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Flues are pipes or ducts which carry waste gasses away from a building to the air outside. This can work in two different ways:

  • the exhaust gasses are hot and rise naturally up the flue by convection (as with a wood burning stove or conventional gas fire)
  • the gasses are expelled mechanically by a fan (as with balanced flue gas boilers)

With balanced flue boilers there are clear limitations and instructions which come with the boiler concerning how the flue should be installed. The maximum length of flue varies considerably from model to model. Some need to be positioned so that the flue goes directly through the wall to the outside while others can have several metres of flue which allow the boiler or heater to be positioned on an internal wall.

While the term ‘balanced flue’ has normally been used for gas and oil boilers, recent developments have made it possible to include wood pellet stoves, which have small balanced flue outlets on external walls rather than the conventional vertical chimney type flue. See the Swedish Ariterm Arrow flue outlet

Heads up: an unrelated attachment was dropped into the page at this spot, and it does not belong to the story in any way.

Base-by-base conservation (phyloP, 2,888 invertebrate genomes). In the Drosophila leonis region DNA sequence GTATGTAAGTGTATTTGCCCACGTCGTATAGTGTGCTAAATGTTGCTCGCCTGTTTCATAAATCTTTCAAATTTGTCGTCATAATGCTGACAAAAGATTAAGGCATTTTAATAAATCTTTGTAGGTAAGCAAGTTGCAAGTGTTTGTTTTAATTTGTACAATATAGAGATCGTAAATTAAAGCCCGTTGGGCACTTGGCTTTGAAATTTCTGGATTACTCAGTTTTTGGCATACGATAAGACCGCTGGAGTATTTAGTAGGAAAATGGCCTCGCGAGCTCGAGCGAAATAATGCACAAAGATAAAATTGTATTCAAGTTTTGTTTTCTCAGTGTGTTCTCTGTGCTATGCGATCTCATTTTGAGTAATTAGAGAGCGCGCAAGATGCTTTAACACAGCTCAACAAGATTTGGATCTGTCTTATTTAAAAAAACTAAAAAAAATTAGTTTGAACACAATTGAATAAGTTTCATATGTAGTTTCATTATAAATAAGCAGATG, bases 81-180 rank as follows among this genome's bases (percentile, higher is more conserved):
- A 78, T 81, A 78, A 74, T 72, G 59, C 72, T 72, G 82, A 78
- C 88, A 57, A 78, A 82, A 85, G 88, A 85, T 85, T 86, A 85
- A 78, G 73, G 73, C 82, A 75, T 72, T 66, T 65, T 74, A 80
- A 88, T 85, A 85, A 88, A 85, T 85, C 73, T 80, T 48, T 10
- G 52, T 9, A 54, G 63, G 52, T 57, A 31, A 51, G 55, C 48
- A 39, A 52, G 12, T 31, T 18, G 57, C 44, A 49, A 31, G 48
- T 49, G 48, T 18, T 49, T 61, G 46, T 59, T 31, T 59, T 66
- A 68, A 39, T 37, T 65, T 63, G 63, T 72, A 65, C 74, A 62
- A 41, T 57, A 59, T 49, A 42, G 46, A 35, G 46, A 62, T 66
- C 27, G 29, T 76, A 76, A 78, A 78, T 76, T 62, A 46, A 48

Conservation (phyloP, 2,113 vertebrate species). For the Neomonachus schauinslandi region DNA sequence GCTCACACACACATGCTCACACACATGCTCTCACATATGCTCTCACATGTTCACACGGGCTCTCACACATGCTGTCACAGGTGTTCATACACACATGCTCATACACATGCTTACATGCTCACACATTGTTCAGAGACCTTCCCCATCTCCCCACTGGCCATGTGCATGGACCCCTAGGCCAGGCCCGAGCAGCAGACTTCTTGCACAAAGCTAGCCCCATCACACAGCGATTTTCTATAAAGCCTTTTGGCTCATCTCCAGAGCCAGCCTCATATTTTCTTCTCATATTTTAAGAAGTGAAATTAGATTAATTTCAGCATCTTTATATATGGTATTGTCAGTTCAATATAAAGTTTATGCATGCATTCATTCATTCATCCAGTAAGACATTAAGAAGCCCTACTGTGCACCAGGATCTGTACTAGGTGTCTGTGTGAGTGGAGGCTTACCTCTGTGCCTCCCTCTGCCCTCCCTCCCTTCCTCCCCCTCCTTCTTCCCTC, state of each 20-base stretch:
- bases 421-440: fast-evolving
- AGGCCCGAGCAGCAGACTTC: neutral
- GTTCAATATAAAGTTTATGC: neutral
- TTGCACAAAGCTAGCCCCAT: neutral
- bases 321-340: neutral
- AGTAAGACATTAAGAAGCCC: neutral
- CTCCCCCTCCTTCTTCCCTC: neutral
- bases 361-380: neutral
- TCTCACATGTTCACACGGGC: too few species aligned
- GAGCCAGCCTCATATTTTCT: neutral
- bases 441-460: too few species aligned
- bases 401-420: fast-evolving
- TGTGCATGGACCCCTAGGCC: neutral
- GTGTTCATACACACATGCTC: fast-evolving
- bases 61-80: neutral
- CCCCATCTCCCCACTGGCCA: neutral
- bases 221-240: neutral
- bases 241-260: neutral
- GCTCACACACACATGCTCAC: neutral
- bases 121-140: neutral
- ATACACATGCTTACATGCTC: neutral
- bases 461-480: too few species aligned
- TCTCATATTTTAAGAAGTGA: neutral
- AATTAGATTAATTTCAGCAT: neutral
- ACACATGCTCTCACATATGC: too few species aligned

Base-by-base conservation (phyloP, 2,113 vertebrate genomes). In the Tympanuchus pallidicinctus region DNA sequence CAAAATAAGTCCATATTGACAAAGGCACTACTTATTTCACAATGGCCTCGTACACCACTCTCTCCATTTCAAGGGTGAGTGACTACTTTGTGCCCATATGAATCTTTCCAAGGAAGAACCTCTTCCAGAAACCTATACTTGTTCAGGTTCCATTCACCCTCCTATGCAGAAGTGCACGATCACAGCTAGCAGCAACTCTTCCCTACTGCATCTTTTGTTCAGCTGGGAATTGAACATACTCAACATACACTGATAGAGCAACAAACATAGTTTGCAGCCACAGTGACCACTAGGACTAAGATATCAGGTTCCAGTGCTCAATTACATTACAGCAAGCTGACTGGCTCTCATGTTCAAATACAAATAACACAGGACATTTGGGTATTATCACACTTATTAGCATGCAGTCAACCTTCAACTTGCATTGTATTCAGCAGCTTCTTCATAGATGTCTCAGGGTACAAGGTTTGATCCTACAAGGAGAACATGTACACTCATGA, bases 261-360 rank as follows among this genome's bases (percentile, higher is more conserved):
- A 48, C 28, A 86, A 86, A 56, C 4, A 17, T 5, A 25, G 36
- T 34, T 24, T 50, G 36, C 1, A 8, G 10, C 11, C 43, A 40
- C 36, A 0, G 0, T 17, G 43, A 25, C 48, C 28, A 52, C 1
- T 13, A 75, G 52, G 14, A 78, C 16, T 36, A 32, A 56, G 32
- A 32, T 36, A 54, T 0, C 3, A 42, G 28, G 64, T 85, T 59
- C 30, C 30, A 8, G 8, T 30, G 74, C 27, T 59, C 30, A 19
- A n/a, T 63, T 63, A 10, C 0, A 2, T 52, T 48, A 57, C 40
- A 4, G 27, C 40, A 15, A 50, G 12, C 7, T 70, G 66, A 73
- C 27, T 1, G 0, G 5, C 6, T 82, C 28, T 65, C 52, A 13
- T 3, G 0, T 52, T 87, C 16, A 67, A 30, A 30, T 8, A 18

In the case of convection driven appliances there is a whole range of flue materials and configurations which are possible. The main considerations are covered in the Building Regulations, part J

This particular Approved Document can serve as a pretty good guide for flue design as it covers all the main aspects which are to do with safety along with quite a few detailed construction drawings.

Areas covered include:

  • masonry chimneys and the types of flue liner they require. (also covers change of use, for instance if you are splitting a building into two flats)
  • flueblock chimneys
  • connecting flue pipes
  • repairing and reusing flues This includes testing old flues and types of liner
  • factory made metal chimneys
  • running factory made chimneys through combustible areas such as floors and ceilings, cupboards etc
  • bends in flues
  • openings for inspection and cleaning
  • low level flues near boundaries
  • notice plates for hearths and flues

Passivhaus stove flues

There have been a considerable number of fires in Passivhauses with class 1 heating appliances (such as wood stoves). These have been attributed to heavily insulated and sealed roof areas where heat buildup has occurred, possibly due to flue fires. An article in Green Building magazine, summer 2013 describes one such very serious fire, which although the flue was twin-wall and to current building regulations. pretty much burnt the house down. A Dutch company, Metaloterm, manufacture a high grade insulated flue designed to prevent such fires.

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